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National News

New York

A federal judge ruled New York City prosecutors can see President Donald Trump’s tax returns for an investigation into matters including the payment of hush money to Stormy Daniels and a Playboy centerfold, Associated Press reported.

U.S. District Judge Victor Marrero emphatically rejected Trump’s attempt to keep his financial records under wraps, calling the president’s claims of immunity from all criminal proceedings “extraordinary” and “an overreach of executive power” at odds with the U.S. Constitution, according to AP.

The president’s lawyers appealed the judge’s ruling to the 2nd Circuit Court of Appeals, which put the matter on hold while it considers the case on an expedited basis. Trump has steadfastly refused to make his tax returns public, breaking a tradition set by presidents and White House candidates decades ago. He also has gone to court to fight congressional subpoenas issued to his bank for various personal financial records, including his tax returns, AP reported.

Washington, D.C.

President Donald Trump intensified his fight with Congress this week concerning the Democrats’ impeachment investigation, as the administration blocked a U.S. diplomat from testifying behind closed doors about the president’s dealings with Ukraine, Associated Press reported.

U.S. House of Representatives committee chairmen said they would subpoena the envoy to force him to appear, according to AP.

Gordon Sondland, the U.S. European Union ambassador, was barred from appearing in a closed-door session with three house panels investigating Trump’s entreaties to Ukraine. Text messages released last week revealed conversations between Sondland and two other U.S. diplomats who were acting as intermediaries as the president urged Ukraine to investigate political rival Joe Biden’s family and the 2016 U.S. election, according to AP.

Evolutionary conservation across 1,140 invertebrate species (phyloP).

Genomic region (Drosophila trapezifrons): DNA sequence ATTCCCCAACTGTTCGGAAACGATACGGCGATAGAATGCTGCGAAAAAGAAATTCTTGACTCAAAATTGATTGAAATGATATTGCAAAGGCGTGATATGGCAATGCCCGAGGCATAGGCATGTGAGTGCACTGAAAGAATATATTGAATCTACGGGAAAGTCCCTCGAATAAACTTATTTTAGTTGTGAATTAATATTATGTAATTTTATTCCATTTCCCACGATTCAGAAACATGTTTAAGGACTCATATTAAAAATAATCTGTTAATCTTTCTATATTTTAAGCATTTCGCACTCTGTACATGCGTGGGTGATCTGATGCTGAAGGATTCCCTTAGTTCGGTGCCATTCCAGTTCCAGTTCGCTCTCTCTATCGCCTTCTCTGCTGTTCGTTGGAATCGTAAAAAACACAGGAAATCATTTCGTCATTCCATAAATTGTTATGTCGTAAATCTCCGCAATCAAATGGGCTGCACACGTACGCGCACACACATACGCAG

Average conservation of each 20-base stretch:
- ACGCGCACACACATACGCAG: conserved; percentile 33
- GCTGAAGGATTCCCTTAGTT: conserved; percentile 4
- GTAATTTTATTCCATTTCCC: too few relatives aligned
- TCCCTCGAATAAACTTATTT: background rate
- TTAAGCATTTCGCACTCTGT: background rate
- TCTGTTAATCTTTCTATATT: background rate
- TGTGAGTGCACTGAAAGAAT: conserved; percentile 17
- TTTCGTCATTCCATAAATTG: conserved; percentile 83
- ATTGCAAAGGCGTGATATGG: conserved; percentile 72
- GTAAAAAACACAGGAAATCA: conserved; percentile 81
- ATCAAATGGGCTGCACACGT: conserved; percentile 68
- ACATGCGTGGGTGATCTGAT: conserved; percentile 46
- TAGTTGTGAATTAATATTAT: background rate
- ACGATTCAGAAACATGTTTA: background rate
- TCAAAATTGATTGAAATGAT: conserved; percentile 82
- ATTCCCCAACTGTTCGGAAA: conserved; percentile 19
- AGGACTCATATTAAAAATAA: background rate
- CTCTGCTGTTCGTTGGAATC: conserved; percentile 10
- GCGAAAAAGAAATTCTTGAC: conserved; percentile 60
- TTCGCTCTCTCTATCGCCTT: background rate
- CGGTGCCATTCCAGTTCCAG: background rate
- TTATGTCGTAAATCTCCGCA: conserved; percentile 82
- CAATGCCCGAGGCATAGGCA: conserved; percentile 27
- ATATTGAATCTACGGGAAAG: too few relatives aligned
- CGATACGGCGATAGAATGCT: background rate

A witness in the murder trial of a white Dallas police officer who fatally shot her black neighbor has been killed in a shooting, Associated Press reported.

Joshua Brown lived in the same apartment complex as Amber Guyger and Botham Jean. Brown was shot and killed Friday in Dallas. Brown, 28, testified in Guyger’s trial about the night Jean was killed, saying he was in a hallway on the fourth floor, where he and Jean lived. He said he heard what sounded like “two people meeting by surprise” and then two gunshots, AP reported.

The suspects are Jacquerious Mitchell, 20; Michael Mitchell, 32; and Thaddeous Green, 22, all from Alexandria, Louisiana. Investigators believe they were in Dallas to buy drugs from Brown, according to AP.

Rio Rancho, New Mexico

A New Mexico man is facing charges after authorities say he bit a police dog following an alleged ax attack, Associated Press reported.

Chris Gavaldon was arrested last week after Rio Rancho, New Mexico, police were called to a mobile home concerning reports of a fight between a man and a woman, according to AP.

Rio Rancho Police Capt. Andrew Rodriguez said Gavaldon used an ax to batter the woman, causing “significant injury” to her hand. He said police sent in their canine Diesel after Gavaldon barricaded himself inside his home. This is when police said Gavaldon bit the dog, AP reported.

Washington, D.C.

Two Florida businessmen tied to President Donald Trump’s lawyer Rudy Giuliani and the Ukraine investigation were charged this week with federal campaign finance violations, relating to a $325,000 donation to a group supporting Trump’s reelection, Associated Press reported.

“Lev Parnas and Igor Fruman were arrested this week trying to board an international flight with one-way tickets at Dulles International Airport in Virginia. No destination was disclosed, AP reported.

Parnas and Fruman were arrested on a four-count indictment which includes charges of conspiracy, making false statements to the Federal Election Commission and falsification of records. The men had key roles in Giuliani’s efforts to launch a Ukrainian corruption investigation against Democratic presidential contender Joe Biden and his son Hunter, according to AP.